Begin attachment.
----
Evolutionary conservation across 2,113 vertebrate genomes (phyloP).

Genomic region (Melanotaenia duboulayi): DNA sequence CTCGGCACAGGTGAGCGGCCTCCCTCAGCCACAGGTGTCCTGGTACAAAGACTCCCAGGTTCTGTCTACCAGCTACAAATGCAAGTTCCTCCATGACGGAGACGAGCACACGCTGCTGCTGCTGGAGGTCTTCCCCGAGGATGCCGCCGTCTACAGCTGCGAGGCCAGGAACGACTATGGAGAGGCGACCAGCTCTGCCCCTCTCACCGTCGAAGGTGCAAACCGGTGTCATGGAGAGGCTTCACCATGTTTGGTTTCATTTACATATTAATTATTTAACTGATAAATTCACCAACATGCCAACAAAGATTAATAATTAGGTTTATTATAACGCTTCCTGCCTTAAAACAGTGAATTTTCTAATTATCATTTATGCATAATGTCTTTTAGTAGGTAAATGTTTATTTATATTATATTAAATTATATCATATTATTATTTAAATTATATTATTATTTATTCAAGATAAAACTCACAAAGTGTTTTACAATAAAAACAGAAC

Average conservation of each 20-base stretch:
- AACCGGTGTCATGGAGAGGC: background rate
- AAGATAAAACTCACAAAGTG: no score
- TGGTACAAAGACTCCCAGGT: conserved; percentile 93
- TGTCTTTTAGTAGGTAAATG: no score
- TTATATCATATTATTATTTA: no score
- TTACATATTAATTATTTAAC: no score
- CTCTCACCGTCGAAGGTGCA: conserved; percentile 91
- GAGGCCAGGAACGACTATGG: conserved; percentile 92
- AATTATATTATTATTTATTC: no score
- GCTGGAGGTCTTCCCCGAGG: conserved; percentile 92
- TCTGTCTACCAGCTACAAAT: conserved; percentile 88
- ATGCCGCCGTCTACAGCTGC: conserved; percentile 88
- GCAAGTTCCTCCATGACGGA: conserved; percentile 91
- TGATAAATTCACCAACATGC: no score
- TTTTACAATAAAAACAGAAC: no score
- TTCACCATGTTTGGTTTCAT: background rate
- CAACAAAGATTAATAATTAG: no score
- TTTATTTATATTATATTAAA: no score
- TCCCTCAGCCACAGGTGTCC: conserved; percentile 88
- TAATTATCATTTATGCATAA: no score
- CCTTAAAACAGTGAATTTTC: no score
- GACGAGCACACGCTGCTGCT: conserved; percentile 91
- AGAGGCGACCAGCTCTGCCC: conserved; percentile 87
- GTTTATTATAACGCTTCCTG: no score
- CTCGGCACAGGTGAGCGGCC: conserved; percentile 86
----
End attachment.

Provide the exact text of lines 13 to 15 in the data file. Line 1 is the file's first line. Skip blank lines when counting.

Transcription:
- GCTGGAGGTCTTCCCCGAGG: conserved; percentile 92
- TCTGTCTACCAGCTACAAAT: conserved; percentile 88
- ATGCCGCCGTCTACAGCTGC: conserved; percentile 88